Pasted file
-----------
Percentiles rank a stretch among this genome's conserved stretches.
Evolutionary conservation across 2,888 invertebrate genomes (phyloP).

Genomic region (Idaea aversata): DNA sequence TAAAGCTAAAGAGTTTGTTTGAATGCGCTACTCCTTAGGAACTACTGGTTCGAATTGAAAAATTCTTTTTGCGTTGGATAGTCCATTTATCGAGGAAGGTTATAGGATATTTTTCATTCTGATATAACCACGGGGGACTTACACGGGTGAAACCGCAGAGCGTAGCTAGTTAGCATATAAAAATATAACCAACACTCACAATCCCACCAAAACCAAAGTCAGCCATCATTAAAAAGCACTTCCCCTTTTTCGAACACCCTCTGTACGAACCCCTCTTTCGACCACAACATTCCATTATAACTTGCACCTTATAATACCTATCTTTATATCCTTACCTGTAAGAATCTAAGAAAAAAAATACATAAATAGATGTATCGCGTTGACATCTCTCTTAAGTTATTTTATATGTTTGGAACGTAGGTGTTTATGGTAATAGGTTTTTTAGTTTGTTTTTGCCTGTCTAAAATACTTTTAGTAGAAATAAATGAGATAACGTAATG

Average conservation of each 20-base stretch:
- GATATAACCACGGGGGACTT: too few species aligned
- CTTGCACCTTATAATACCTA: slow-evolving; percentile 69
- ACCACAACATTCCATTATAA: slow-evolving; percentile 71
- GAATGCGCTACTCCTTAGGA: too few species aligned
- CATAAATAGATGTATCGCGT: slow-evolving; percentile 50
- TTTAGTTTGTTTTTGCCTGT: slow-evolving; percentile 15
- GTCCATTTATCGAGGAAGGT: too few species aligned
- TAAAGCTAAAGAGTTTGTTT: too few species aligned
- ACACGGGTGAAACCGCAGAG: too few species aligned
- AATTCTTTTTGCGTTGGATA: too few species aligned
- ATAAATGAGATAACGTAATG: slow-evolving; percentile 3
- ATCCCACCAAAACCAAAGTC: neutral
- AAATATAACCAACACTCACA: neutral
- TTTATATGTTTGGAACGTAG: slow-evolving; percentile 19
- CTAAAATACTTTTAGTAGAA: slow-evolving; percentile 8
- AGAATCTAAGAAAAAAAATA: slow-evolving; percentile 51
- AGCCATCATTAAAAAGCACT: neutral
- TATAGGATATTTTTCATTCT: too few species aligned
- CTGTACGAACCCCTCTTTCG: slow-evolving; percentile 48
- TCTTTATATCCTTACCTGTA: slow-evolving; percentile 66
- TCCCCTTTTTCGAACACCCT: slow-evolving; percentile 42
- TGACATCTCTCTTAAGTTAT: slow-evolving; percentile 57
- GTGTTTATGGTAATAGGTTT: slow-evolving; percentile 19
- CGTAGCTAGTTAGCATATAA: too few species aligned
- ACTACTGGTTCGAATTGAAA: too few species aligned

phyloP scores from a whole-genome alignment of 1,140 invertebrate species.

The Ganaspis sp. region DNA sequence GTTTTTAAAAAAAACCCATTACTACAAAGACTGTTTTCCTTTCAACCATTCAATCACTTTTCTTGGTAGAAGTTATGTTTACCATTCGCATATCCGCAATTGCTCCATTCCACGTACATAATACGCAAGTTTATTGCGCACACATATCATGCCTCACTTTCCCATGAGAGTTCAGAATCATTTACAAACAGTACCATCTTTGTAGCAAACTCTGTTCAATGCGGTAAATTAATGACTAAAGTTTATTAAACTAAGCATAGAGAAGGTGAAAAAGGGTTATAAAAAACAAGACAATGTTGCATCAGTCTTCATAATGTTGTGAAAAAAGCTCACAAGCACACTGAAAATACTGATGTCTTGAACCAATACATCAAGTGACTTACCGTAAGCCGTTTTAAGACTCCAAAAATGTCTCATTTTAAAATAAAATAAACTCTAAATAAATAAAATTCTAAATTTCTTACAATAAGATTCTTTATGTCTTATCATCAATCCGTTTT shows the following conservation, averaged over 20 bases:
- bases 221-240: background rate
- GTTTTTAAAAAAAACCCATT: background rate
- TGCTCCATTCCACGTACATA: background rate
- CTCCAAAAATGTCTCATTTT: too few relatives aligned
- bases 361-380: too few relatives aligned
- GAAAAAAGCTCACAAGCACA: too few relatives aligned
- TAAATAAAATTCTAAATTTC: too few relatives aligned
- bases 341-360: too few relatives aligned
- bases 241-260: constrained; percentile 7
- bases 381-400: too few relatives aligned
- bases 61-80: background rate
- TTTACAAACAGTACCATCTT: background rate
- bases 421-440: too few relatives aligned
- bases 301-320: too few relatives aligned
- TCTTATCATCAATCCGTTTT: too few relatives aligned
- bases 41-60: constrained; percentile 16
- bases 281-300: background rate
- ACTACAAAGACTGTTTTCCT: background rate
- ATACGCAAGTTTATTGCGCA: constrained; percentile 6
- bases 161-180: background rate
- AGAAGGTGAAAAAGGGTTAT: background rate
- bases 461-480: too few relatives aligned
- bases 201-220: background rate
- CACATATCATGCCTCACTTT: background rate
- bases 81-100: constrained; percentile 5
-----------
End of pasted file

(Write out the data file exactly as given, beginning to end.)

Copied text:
Percentiles rank a stretch among this genome's conserved stretches.
Evolutionary conservation across 2,888 invertebrate genomes (phyloP).

Genomic region (Idaea aversata): DNA sequence TAAAGCTAAAGAGTTTGTTTGAATGCGCTACTCCTTAGGAACTACTGGTTCGAATTGAAAAATTCTTTTTGCGTTGGATAGTCCATTTATCGAGGAAGGTTATAGGATATTTTTCATTCTGATATAACCACGGGGGACTTACACGGGTGAAACCGCAGAGCGTAGCTAGTTAGCATATAAAAATATAACCAACACTCACAATCCCACCAAAACCAAAGTCAGCCATCATTAAAAAGCACTTCCCCTTTTTCGAACACCCTCTGTACGAACCCCTCTTTCGACCACAACATTCCATTATAACTTGCACCTTATAATACCTATCTTTATATCCTTACCTGTAAGAATCTAAGAAAAAAAATACATAAATAGATGTATCGCGTTGACATCTCTCTTAAGTTATTTTATATGTTTGGAACGTAGGTGTTTATGGTAATAGGTTTTTTAGTTTGTTTTTGCCTGTCTAAAATACTTTTAGTAGAAATAAATGAGATAACGTAATG

Average conservation of each 20-base stretch:
- GATATAACCACGGGGGACTT: too few species aligned
- CTTGCACCTTATAATACCTA: slow-evolving; percentile 69
- ACCACAACATTCCATTATAA: slow-evolving; percentile 71
- GAATGCGCTACTCCTTAGGA: too few species aligned
- CATAAATAGATGTATCGCGT: slow-evolving; percentile 50
- TTTAGTTTGTTTTTGCCTGT: slow-evolving; percentile 15
- GTCCATTTATCGAGGAAGGT: too few species aligned
- TAAAGCTAAAGAGTTTGTTT: too few species aligned
- ACACGGGTGAAACCGCAGAG: too few species aligned
- AATTCTTTTTGCGTTGGATA: too few species aligned
- ATAAATGAGATAACGTAATG: slow-evolving; percentile 3
- ATCCCACCAAAACCAAAGTC: neutral
- AAATATAACCAACACTCACA: neutral
- TTTATATGTTTGGAACGTAG: slow-evolving; percentile 19
- CTAAAATACTTTTAGTAGAA: slow-evolving; percentile 8
- AGAATCTAAGAAAAAAAATA: slow-evolving; percentile 51
- AGCCATCATTAAAAAGCACT: neutral
- TATAGGATATTTTTCATTCT: too few species aligned
- CTGTACGAACCCCTCTTTCG: slow-evolving; percentile 48
- TCTTTATATCCTTACCTGTA: slow-evolving; percentile 66
- TCCCCTTTTTCGAACACCCT: slow-evolving; percentile 42
- TGACATCTCTCTTAAGTTAT: slow-evolving; percentile 57
- GTGTTTATGGTAATAGGTTT: slow-evolving; percentile 19
- CGTAGCTAGTTAGCATATAA: too few species aligned
- ACTACTGGTTCGAATTGAAA: too few species aligned

phyloP scores from a whole-genome alignment of 1,140 invertebrate species.

The Ganaspis sp. region DNA sequence GTTTTTAAAAAAAACCCATTACTACAAAGACTGTTTTCCTTTCAACCATTCAATCACTTTTCTTGGTAGAAGTTATGTTTACCATTCGCATATCCGCAATTGCTCCATTCCACGTACATAATACGCAAGTTTATTGCGCACACATATCATGCCTCACTTTCCCATGAGAGTTCAGAATCATTTACAAACAGTACCATCTTTGTAGCAAACTCTGTTCAATGCGGTAAATTAATGACTAAAGTTTATTAAACTAAGCATAGAGAAGGTGAAAAAGGGTTATAAAAAACAAGACAATGTTGCATCAGTCTTCATAATGTTGTGAAAAAAGCTCACAAGCACACTGAAAATACTGATGTCTTGAACCAATACATCAAGTGACTTACCGTAAGCCGTTTTAAGACTCCAAAAATGTCTCATTTTAAAATAAAATAAACTCTAAATAAATAAAATTCTAAATTTCTTACAATAAGATTCTTTATGTCTTATCATCAATCCGTTTT shows the following conservation, averaged over 20 bases:
- bases 221-240: background rate
- GTTTTTAAAAAAAACCCATT: background rate
- TGCTCCATTCCACGTACATA: background rate
- CTCCAAAAATGTCTCATTTT: too few relatives aligned
- bases 361-380: too few relatives aligned
- GAAAAAAGCTCACAAGCACA: too few relatives aligned
- TAAATAAAATTCTAAATTTC: too few relatives aligned
- bases 341-360: too few relatives aligned
- bases 241-260: constrained; percentile 7
- bases 381-400: too few relatives aligned
- bases 61-80: background rate
- TTTACAAACAGTACCATCTT: background rate
- bases 421-440: too few relatives aligned
- bases 301-320: too few relatives aligned
- TCTTATCATCAATCCGTTTT: too few relatives aligned
- bases 41-60: constrained; percentile 16
- bases 281-300: background rate
- ACTACAAAGACTGTTTTCCT: background rate
- ATACGCAAGTTTATTGCGCA: constrained; percentile 6
- bases 161-180: background rate
- AGAAGGTGAAAAAGGGTTAT: background rate
- bases 461-480: too few relatives aligned
- bases 201-220: background rate
- CACATATCATGCCTCACTTT: background rate
- bases 81-100: constrained; percentile 5